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Frame welding q

Discussion in '2nd Gen. Tacomas' started by snowgod06, Dec 10, 2009.

  1. Dec 10, 2009 at 12:03 AM
    #1
    snowgod06

    snowgod06 [OP] UG legend wannabe

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    crap bolted and welded together....
    so i have heard on other trucks about welding onto the frame may cause serious damage. The heat exchange to the frame could cause weakness in it. Which could cause cracks, rust, warp and such..

    well question is, i want to weld on my allpro sliders i got awhile back, and still havent gotten around to it because im still unaware what may happen to the frame's structual support. I've heard different things from other people. Well im going to leave it up to you all. If you have welded sliders or anything big to your frame can you chime in with the outcome and any issues with the frame. thanks a bunch!!
     
  2. Dec 10, 2009 at 12:17 AM
    #2
    mountainwolfpup

    mountainwolfpup Living the dream !!!

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    Don't do it. Welding will possibly deteriorate/weaken your frame. There is a good chance of it.

    Of course if you do some serious off-roading / crawling then you'll want good sliders and plating.. so that'll supersede your concerns about the frame because bolt on sliders just aren't tough enough for those applications.

    If however you are not "hard core" with your off-roading then I would suggest some bolt-on style sliders. Many of them now align with existing frame holes with little or no drilling of the frame for installation. I think Slee has some that are this way?

    Anyway, this article/interview may interest you (it's all about truck frames) enjoy. http://trailer-bodybuilders.com/mag/trucks_tips_truck_frames/
     
  3. Dec 10, 2009 at 12:26 AM
    #3
    tigerfan00

    tigerfan00 BECAUSE INTERNETS!! Thor

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    its hard to disagree with mountainwolfpup

    with that said

    my sliders are welded to the frame...and have been for awhile now

    i've experienced no ill effects, however i do not live in a state that uses road salt...or at the beach...so rusting hasnt occured

    i've landed my truck on my sliders with a good amount of force a couple of times with no cracking or breaking...

    i think the key is to properly prep the area...and make sure its welded correctly rather than some hackjob booger welding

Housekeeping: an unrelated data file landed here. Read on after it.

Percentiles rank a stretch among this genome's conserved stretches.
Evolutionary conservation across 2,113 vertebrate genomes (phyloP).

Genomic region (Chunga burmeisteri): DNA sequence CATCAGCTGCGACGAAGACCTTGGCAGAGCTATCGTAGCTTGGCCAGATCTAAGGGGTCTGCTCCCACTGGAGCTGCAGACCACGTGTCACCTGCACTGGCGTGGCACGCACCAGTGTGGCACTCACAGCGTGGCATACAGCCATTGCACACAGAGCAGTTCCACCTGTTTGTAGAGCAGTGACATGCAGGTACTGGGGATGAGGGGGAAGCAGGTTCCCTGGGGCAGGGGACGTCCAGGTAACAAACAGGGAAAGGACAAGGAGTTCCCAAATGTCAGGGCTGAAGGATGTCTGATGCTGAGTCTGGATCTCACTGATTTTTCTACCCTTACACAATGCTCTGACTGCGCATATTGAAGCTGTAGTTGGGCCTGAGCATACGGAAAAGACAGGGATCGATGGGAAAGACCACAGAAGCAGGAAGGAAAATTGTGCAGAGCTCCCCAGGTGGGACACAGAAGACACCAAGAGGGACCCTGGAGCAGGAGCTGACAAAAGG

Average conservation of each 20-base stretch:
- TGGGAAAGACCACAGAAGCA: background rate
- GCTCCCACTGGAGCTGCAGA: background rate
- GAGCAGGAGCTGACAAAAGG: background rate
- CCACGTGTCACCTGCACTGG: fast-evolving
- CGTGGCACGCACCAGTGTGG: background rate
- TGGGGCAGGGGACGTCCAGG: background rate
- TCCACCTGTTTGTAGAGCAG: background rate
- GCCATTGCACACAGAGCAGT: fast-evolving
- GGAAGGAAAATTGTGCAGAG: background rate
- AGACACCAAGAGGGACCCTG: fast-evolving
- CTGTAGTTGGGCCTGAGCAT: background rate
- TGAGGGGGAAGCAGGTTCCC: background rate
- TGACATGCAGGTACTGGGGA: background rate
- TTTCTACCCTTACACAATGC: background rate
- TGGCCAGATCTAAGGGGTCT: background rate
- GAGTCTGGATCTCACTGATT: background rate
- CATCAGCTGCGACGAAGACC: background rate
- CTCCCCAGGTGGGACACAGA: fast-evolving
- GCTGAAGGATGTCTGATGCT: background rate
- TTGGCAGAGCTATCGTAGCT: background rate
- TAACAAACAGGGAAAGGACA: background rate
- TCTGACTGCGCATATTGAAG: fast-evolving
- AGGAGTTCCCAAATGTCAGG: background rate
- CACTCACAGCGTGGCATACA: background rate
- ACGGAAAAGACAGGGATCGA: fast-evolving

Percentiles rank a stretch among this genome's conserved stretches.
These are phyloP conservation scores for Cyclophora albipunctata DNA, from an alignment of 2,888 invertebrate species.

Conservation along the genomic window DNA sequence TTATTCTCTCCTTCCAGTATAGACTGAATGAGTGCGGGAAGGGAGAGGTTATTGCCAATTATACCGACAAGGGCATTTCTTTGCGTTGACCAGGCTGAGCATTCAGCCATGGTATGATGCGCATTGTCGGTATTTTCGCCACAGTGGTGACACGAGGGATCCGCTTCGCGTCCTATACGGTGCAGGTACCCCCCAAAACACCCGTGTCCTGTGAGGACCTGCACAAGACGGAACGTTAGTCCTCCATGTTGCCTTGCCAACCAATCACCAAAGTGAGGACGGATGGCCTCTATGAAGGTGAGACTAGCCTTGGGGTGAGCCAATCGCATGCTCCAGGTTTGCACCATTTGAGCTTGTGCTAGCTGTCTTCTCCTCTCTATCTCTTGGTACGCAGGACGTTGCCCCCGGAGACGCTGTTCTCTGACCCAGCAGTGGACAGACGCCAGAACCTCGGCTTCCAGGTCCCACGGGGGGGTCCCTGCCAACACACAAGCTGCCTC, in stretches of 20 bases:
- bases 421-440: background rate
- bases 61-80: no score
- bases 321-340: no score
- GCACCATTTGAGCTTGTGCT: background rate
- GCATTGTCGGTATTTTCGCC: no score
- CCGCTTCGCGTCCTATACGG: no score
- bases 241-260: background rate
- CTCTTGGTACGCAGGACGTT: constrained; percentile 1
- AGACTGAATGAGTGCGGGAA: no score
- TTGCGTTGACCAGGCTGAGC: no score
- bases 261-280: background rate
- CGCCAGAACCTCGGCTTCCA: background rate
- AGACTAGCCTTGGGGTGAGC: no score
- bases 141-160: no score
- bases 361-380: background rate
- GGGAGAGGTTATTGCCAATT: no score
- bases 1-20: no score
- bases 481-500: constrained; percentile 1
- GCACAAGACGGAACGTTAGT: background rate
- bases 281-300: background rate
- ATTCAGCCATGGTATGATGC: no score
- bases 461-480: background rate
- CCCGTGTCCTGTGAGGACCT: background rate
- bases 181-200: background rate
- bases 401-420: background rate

proper bracing and gussetting is important too
     
  4. Dec 10, 2009 at 12:33 AM
    #4
    mountainwolfpup

    mountainwolfpup Living the dream !!!

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    Yeah, you are correct TigerFan it's all about the man behind the mask! I'm jealous, wish I could say that I did decent welds.. sounds like you're pretty good at it.

    True, environment makes a difference. If you live in Arizona you're set.. nothing rusts out there. Here where I live we have salted roads sometimes and the ocean.

    Also, you have to be a pro welder. Nice smooth welds without gaps for rust to take hold. Also, probably need to put a few coats of a good primer on it.

    I did weld some brackets onto my ARB bumper when I got it so that I could fit a Warn winch that it wasn't designed for.. it was 90 degrees off on the provided mounts. That looked pretty ugly and I know that winch is gonna come flying outa my bumper here one of these days.
     
  5. Dec 10, 2009 at 12:36 AM
    #5
    tigerfan00

    tigerfan00 BECAUSE INTERNETS!! Thor

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    :anonymous: i only helped with my welding...
     
  6. Dec 10, 2009 at 12:42 AM
    #6
    mountainwolfpup

    mountainwolfpup Living the dream !!!

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    Whew! Good to know. I feel instantly better about myself now and will take my welding gear back out of the trash can now
     
  7. Dec 10, 2009 at 12:45 AM
    #7
    tigerfan00

    tigerfan00 BECAUSE INTERNETS!! Thor

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    :laugh:

    putting my sliders together and on the truck is the only time ive ever actually used a tube bender or welder

    it was fun and one day i will own both of those tools...if nothing else but to make fancy yard art...



    back to the OP...if done PROPERLY you wont hurt anything...but if just any ole joe schmo off the street does it...you run the risk of frame damage + rusting issues

    to prevent rust...make sure you go over every angle and inch of anywhere you have sanded or welded with a good primer...and then a good coat or 3 of paint...